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When to see a doctor

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When to see a doctor

Even if you haven’t exposed your contacts to water it’s important that you receive prompt treatment if you suspect that you have keratitis.
If you’re experiencing symptoms of keratitis do the following:
Remove your contacts. Carefully take your contacts out and don’t put them back in. Use eyeglasses if you need vision correction while you seek treatment.Call your doctor. You’ll need to see your doctor as soon as you can so that they can determine the cause of your symptoms and begin treatment.Bring your contacts with you. Examining the contacts that you were wearing can help your doctor work out what’s causing your condition.

What are the symptoms of infection or parasites (acanthamoeba keratitis) in your eye?

Generally speaking the symptoms of keratitis are similar across different causes. Some signs that you may have keratitis include:
eye pain that gets worse and doesn’t go away when you remove your contactsirritated eyes which can include a gritty feeling or the sensation that something is in your eyeeye rednessexcessive tearing or dischargesensitivity to lightblurry vision

Best practices to follow when wearing contact lenses

It’s important to follow best practices for wearing contacts in order to avoid things like conjunctivitis corneal abrasions or keratitis.
Avoid water. Take steps to keep your contacts away from water. This includes:removing your contacts before showering bathing or swimmingnot storing your contacts in waterthrowing away or disinfecting contacts that have touched waterUse clean hands. Germs can be present on dirty hands so always wash your hands before touching your contacts.Follow product instructions. When cleaning or disinfecting your contacts always carefully follow any product instructions.Store contacts properly. Make sure to only store your contacts in contact lens solution. When storing contacts always use fresh solution. Don’t “top off” solution that’s already in the case.Wear contacts for the proper length of time. Avoid wearing your contacts for longer than the recommended time period.Don’t sleep in your contacts. Avoid going to sleep while wearing your contacts unless your doctor says that it’s okay to do so.Replace your case. Aim to replace your storage case every 3 months.Remove contacts if necessary. If you find that your contacts are causing you discomfort or eye irritation remove them and contact your doctor. Also don’t use any contact lens that appears damaged.Have eyeglasses on hand. Make sure that you have an up-to-date pair of eyeglasses for when you’re not wearing your contacts.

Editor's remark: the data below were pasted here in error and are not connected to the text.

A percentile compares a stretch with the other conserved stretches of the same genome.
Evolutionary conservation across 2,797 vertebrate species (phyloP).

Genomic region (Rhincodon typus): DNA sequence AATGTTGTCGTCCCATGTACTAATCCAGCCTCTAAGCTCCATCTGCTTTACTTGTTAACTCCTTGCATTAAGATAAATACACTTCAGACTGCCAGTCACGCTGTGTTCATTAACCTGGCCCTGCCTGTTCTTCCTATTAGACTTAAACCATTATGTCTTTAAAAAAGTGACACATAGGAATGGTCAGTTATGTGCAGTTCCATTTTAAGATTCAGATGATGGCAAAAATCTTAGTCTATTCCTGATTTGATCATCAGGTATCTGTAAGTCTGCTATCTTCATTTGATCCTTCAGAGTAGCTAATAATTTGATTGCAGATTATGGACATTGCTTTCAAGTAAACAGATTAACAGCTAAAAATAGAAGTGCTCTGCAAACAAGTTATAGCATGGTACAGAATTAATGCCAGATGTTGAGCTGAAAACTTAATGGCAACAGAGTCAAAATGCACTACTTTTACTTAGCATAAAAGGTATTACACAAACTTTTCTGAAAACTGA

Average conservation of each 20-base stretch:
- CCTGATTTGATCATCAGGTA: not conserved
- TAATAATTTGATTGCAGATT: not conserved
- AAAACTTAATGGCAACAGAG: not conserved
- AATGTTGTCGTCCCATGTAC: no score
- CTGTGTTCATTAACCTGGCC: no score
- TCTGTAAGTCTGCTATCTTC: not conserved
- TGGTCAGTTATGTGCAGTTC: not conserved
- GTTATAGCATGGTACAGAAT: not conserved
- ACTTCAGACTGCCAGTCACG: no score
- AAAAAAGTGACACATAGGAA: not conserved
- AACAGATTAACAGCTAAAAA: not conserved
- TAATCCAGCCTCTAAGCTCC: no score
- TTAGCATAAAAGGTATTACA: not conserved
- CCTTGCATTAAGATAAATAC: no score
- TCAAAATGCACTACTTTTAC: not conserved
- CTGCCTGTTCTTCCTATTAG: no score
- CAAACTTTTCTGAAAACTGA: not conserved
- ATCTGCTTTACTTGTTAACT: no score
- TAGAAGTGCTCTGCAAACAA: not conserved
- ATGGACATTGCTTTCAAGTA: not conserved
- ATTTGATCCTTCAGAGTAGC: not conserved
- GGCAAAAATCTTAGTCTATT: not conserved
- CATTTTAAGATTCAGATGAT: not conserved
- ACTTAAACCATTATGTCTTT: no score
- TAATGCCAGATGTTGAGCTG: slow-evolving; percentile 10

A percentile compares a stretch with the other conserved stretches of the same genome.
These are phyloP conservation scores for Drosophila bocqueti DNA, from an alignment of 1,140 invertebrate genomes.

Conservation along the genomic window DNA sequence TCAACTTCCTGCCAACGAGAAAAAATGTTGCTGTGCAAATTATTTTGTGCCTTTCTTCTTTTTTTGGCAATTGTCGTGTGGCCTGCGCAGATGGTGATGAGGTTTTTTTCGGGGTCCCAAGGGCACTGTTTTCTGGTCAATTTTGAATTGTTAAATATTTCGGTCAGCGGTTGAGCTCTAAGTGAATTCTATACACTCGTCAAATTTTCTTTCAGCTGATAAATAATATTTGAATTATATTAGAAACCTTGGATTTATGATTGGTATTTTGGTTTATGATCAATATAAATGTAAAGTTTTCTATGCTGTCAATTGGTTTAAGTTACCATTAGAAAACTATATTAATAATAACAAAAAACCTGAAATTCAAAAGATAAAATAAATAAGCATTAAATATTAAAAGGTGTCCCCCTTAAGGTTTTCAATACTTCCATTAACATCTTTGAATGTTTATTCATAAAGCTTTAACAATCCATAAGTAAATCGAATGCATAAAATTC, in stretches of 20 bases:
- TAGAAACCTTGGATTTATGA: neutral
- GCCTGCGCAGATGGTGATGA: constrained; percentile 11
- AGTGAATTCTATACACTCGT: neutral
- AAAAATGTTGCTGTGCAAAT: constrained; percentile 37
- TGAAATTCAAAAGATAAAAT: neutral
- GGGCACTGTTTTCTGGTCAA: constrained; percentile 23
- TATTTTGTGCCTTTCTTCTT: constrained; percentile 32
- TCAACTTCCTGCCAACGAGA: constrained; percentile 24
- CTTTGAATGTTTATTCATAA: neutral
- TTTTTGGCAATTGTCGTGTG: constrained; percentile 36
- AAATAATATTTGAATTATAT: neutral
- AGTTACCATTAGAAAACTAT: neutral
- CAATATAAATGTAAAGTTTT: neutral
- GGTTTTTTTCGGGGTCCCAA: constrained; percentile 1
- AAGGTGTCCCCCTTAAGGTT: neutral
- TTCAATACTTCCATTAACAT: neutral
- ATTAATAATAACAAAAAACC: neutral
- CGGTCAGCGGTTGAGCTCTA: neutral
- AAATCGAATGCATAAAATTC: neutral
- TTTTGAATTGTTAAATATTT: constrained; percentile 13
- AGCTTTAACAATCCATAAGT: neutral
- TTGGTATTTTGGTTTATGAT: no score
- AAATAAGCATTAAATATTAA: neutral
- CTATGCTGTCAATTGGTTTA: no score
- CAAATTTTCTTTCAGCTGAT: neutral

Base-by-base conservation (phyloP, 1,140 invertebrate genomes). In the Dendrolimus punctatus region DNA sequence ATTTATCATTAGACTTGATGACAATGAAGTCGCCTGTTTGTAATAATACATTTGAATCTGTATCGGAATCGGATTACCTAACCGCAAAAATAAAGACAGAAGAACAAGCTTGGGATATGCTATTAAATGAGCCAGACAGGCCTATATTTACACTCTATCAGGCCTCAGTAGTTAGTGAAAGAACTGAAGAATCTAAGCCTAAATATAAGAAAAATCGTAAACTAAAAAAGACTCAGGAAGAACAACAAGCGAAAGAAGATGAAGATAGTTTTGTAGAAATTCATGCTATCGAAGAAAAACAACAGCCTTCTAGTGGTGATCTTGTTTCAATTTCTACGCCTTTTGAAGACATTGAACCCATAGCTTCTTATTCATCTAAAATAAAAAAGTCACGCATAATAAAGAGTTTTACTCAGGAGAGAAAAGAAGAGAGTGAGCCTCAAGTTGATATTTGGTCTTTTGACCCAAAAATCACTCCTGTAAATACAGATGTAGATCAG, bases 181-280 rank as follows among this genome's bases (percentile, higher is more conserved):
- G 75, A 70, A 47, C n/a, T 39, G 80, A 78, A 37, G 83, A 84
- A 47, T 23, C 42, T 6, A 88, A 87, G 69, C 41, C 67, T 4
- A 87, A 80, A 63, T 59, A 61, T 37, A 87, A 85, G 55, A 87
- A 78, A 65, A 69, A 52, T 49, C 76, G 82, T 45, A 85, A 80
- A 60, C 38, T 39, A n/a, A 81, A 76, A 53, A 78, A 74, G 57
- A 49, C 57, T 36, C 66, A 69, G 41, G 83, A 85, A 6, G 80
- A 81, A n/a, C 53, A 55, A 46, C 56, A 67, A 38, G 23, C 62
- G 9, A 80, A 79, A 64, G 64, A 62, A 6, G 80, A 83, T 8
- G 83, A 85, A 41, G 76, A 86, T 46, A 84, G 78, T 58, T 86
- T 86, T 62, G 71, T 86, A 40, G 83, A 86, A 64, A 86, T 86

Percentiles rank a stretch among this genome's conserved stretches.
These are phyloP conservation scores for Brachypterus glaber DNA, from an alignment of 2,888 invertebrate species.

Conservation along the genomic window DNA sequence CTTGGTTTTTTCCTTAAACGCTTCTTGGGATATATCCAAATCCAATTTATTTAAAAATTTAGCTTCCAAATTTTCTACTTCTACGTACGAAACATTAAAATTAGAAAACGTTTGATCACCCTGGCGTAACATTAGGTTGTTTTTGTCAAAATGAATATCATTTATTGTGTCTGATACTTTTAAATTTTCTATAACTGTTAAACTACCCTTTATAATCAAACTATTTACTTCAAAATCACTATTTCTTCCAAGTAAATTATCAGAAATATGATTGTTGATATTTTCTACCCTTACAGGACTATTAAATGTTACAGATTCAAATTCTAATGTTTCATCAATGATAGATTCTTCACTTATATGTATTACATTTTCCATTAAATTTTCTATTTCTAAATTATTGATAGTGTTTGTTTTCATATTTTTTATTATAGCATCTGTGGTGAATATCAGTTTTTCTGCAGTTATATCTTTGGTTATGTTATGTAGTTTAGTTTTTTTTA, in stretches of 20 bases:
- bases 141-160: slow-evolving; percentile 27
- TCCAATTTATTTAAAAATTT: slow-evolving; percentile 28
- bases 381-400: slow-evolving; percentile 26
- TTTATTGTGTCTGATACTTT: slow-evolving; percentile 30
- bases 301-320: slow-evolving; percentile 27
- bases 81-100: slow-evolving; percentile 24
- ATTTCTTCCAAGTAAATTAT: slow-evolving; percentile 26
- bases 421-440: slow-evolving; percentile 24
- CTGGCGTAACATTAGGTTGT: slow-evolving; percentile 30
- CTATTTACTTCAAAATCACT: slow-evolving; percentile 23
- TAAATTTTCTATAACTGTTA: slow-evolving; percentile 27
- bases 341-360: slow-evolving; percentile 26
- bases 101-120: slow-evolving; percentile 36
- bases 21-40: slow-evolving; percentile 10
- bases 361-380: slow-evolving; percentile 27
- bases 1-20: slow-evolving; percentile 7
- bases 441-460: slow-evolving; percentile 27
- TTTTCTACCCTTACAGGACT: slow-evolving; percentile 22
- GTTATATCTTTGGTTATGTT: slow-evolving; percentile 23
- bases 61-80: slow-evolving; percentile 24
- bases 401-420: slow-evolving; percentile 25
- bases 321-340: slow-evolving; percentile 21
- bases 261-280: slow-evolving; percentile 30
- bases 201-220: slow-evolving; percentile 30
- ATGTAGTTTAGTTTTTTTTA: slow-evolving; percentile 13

Here’s why you shouldn’t shower (or swim) while wearing contact lenses

People that wear contacts are at a higher risk of keratitis a condition where your cornea becomes inflamed. If keratitis isn’t treated promptly vision loss can occur.
Microbial keratitis is a specific type of keratitis where germs enter the cornea and cause an eye infection.
The germs that can cause these infections are found in various water sources — including the tap water that you shower and bathe in.
Exposing your contacts to water can cause them to warp or stick to your eye. This can potentially lead to scratches in your cornea (corneal abrasion).
These scratches can sometimes lead to a non-infectious form of keratitis. However they can also allow germs that are present in non-sterile water to enter the cornea and establish an infection.
What types of germs cause microbial keratitis?
A variety of germs can cause microbial keratitis. One to be particularly aware of in relation to water is a type of parasitic keratitis that’s caused by Acanthamoeba.
Acanthamoeba is a type of amoeba that can be found in a variety of water sources. This includes (but isn’t limited to) tap water well water and lake water.
Acanthamoeba keratitis can be very serious potentially leading to vision loss or the need for a corneal transplant.
It can also be hard to treat. According to the Centers for Disease Control and Prevention (CDC)Trusted Source treatment for this type of keratitis can last a year or longer.
Other types of germs that may cause microbial keratitis and can potentially be found in some water sources include:
Bacteria. Bacterial keratitis can be caused by several types of bacteria including Pseudomonas Staphylococcus and Streptococcus species.Viruses. Viruses that can cause keratitis include herpes simplex virus (HSV) varicella zoster virus (VZV) and adenovirus.Fungi. Fungal keratitis can be caused by infection by Aspergillus Fusarium and Candida species.


If you wear contacts it’s important to keep them away from water. Water sources including tap water can contain germs that can cause a potentially serious eye infection called keratitis.
It’s always important to follow best practices for wearing cleaning and storage of contacts.
If you’re experiencing symptoms like eye pain discharge or sensitivity to light remove your contacts and talk with your doctor as soon as possible.
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